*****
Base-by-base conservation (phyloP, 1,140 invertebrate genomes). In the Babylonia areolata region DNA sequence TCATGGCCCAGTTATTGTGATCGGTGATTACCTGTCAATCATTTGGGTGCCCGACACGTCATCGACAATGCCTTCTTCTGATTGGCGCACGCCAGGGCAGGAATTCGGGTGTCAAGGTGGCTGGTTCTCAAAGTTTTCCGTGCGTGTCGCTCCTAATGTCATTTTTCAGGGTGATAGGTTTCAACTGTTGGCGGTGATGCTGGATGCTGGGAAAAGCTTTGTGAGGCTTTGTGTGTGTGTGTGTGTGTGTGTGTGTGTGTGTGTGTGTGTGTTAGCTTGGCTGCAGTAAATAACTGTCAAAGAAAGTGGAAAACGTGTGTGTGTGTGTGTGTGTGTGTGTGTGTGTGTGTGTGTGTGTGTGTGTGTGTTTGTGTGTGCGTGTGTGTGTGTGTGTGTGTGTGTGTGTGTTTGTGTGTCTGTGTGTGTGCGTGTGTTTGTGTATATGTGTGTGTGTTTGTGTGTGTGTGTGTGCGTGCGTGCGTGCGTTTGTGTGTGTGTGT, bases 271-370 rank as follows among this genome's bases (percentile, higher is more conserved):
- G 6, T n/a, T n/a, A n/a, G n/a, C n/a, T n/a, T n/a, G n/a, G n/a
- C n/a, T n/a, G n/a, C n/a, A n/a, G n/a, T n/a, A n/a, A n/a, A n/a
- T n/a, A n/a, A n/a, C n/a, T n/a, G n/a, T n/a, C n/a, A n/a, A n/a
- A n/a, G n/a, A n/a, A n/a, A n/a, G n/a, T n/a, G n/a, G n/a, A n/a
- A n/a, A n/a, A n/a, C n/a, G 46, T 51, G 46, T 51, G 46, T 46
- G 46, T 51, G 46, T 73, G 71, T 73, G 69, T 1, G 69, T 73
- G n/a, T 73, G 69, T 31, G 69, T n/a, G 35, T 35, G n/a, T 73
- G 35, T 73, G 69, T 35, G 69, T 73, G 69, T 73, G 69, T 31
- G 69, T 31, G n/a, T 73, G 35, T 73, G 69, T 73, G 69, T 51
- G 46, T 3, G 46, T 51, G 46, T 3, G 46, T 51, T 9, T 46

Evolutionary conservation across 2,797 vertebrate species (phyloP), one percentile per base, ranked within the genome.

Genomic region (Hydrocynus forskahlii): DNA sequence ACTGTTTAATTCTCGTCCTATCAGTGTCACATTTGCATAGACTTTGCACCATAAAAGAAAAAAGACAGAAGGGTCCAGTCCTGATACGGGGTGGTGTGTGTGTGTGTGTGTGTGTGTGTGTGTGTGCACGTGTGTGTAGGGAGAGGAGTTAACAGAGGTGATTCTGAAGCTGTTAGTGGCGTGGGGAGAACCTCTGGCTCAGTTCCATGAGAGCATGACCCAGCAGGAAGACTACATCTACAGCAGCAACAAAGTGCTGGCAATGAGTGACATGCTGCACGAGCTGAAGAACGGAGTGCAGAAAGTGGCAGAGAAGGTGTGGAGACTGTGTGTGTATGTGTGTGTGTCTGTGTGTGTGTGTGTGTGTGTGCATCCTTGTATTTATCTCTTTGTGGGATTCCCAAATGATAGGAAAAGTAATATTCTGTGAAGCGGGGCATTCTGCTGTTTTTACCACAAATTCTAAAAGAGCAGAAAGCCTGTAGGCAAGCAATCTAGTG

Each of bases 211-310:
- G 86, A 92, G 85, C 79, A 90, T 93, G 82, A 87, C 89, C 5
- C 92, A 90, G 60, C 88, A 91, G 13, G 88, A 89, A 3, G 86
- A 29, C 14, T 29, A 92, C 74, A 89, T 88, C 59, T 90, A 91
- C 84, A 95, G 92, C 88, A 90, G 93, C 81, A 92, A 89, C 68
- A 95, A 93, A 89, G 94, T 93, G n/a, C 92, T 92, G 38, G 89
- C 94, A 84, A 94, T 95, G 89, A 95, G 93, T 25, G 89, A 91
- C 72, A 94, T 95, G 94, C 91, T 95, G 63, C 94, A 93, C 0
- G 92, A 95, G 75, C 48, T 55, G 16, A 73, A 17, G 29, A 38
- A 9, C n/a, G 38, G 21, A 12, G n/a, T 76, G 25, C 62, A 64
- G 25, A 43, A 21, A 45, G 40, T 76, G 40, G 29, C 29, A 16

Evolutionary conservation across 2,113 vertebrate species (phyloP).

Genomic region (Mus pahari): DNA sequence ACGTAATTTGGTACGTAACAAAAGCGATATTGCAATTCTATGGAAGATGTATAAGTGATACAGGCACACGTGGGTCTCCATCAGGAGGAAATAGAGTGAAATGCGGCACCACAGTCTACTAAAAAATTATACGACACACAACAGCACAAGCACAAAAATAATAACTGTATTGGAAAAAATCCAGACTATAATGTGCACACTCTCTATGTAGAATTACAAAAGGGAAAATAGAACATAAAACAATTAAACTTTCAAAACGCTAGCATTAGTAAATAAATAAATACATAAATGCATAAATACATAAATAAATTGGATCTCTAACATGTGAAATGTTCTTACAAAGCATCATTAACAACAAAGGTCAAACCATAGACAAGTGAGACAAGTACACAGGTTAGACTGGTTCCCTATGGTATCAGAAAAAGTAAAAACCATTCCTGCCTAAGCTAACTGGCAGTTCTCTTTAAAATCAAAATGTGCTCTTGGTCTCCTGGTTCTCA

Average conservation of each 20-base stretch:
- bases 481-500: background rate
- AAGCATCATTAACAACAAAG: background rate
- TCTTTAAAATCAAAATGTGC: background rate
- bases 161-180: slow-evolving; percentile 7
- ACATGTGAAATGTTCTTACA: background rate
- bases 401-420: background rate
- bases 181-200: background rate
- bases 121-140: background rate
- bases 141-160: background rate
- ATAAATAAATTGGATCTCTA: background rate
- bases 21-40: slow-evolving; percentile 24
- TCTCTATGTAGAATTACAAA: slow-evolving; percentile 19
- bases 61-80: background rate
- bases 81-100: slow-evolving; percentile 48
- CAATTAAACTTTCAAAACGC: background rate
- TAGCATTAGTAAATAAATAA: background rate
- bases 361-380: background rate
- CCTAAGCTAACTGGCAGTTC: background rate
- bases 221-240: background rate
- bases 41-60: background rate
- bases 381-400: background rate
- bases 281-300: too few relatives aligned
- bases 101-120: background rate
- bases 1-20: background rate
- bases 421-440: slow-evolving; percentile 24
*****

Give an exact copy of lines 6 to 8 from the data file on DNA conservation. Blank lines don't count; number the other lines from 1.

- A n/a, A n/a, A n/a, C n/a, G 46, T 51, G 46, T 51, G 46, T 46
- G 46, T 51, G 46, T 73, G 71, T 73, G 69, T 1, G 69, T 73
- G n/a, T 73, G 69, T 31, G 69, T n/a, G 35, T 35, G n/a, T 73